Friday, January 4, 2008

Food, Family, Walk

Still chewing a snap pea, I rinsed the last of the

Thai leftover rice and lemon wedge down the disposal,

recalling the Tee-shirt I bought, as a joke for Peter,

“Visualize Whirled Peas.” Pete hated peas.

Still does, I think – even in Indian rice, where

they’re mostly there for color and punctuation.

Pete showed me how to make perfect popcorn

in a Whirly Popper and how to make scones

from scratch for breakfast. My older brother,

John, made me my first burrito. I was 27,

married, living in Coconut Grove, Florida.

How had I lived without Mexican food?

And where did my brothers learn to cook?

Growing up, they were only around at dinnertime,

for the pre-dinner wrestling match, on the living

room floor, when they called each other names

like fag or weakling ‘til they were a tornado of

arms and legs. We girls watched or got out of the way,

‘til Mom appeared and gave everyone chores, like “Go

finish your homework,” “Clear the table,” “Bring up a

can of asparagus,” (or beans, or a load of laundry) from

the basement. The Cellar. There were no risers in the back

of the stairs to The Cellar. I hated those open-backed steps.

I hated canned mushy vegatables. I hated frozen vegetables

too. I hated meat even more. I lived for the nights Mom made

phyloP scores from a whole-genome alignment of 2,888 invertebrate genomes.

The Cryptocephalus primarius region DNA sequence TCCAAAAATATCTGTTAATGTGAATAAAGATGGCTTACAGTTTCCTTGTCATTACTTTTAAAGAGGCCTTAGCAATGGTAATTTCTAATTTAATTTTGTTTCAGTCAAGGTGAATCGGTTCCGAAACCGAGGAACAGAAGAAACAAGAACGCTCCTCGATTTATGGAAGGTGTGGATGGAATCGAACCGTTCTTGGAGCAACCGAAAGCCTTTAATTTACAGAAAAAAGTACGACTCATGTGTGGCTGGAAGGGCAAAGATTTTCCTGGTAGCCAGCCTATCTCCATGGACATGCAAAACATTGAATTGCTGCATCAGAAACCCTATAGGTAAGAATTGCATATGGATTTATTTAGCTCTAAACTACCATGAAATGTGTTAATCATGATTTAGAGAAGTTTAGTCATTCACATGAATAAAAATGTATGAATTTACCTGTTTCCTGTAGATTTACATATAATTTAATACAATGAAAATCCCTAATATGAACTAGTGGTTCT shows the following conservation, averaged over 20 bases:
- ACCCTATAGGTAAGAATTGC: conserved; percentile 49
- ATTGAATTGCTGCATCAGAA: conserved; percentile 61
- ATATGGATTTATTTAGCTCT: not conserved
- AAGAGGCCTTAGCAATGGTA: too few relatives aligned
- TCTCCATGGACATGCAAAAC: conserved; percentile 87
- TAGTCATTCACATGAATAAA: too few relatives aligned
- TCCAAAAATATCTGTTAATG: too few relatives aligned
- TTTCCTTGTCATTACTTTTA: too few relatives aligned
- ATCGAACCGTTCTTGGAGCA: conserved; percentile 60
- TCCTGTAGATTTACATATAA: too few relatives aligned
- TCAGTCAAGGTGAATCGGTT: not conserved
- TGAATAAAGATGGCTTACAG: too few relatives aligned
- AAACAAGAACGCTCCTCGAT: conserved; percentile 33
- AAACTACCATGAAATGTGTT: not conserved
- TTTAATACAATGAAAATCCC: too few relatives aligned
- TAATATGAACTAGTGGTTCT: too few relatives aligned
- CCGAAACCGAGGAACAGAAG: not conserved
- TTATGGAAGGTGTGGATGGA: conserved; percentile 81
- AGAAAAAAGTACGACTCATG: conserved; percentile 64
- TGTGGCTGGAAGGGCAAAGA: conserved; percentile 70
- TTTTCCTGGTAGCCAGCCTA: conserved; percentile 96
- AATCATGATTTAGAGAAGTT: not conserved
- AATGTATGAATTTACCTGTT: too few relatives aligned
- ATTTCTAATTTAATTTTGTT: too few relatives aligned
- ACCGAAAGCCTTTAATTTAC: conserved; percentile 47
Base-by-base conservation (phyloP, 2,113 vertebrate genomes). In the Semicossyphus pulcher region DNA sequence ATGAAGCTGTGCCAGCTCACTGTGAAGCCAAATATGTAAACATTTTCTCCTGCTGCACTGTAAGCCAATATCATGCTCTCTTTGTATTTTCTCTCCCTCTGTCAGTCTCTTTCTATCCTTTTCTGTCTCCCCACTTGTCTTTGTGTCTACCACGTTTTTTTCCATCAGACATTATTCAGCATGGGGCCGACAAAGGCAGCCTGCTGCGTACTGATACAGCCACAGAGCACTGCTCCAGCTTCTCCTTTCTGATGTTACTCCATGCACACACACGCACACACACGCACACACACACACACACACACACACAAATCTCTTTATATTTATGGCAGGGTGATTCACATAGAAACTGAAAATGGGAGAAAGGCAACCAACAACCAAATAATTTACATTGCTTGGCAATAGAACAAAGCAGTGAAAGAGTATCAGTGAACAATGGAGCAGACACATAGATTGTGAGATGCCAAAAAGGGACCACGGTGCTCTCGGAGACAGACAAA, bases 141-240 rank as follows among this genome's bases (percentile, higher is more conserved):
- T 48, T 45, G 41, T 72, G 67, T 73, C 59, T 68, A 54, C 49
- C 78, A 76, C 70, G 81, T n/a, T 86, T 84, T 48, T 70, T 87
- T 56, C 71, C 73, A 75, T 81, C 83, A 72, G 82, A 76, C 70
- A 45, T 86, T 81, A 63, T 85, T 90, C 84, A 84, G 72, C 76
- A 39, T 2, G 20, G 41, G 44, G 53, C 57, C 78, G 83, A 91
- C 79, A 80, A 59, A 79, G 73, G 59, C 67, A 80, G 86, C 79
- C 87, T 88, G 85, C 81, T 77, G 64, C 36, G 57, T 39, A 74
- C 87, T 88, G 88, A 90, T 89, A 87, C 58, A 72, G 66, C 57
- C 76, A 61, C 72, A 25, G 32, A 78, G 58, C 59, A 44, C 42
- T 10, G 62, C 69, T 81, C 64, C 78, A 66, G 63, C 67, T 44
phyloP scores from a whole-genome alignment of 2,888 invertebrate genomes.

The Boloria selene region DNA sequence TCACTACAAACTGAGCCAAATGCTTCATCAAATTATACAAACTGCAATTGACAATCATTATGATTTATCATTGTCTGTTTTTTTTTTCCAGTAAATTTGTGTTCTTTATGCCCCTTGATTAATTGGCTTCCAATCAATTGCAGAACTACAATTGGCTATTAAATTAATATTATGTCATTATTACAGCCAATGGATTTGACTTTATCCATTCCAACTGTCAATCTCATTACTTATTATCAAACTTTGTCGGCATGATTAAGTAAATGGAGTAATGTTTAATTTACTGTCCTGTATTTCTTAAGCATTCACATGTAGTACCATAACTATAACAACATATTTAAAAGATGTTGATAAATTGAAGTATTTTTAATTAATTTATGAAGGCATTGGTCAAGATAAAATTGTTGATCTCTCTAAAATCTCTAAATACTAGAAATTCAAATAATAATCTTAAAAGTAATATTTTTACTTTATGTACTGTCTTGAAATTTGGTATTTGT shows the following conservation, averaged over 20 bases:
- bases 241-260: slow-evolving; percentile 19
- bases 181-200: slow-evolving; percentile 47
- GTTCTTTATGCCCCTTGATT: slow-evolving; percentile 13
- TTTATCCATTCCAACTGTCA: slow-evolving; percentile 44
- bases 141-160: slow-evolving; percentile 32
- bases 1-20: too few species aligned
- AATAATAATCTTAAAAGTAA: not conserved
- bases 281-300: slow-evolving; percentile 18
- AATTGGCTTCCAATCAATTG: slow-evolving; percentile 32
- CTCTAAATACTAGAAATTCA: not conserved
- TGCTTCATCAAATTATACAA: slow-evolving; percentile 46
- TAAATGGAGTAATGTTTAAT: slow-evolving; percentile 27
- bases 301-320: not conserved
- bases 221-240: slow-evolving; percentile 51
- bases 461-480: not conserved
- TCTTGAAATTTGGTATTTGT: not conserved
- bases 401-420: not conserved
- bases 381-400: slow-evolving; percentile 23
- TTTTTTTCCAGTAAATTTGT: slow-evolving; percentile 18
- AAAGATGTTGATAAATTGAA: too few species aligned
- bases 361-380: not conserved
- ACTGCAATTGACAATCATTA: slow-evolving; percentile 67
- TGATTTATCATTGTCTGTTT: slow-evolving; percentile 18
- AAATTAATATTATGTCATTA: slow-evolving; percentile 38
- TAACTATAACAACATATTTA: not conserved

spaghetti with her home-made sauce or baking powder biscuits.

Other than that, I lived for desserts — cookies, mostly. I spent

my allowance on dark chocolate covered Mounds bars, never

on milk chocolate Three Muskateers. It was a good half mile

walk to Gunther’s Grocery. We walked everywhere back then.

We walked to school, to our friends’ houses, to church, to the

playground, to the ponds in the woods, to the lake. Summer,

Winter, Spring and Fall we walked. We walked for years.

We’re still walking. When we all get together for Easter,

Mother’s Day, Thanksgiving, or Christmas, after dinner,

we put on our sneakers and coats, file out the door

and we walk.


bgoettel said...

You brought back lots of memories from Farrell Terrace. I have a clear memory of walking up those cellar stairs with you when we were 5 or so. I remember being terrified of those open-backed stairs.

I don't think I could count all the times I walked to Gunther's, at least once a day in the summer to get a bottle of pop. During the rare times I visit Rochester, I always park and walk around the old neighborhood.

elainehev said...

Bruce, Is that you -- my old childhood pal? Where are you? Send me your email or address and I'll send you a copy of my book, if you like. Send my warmest regards to your family.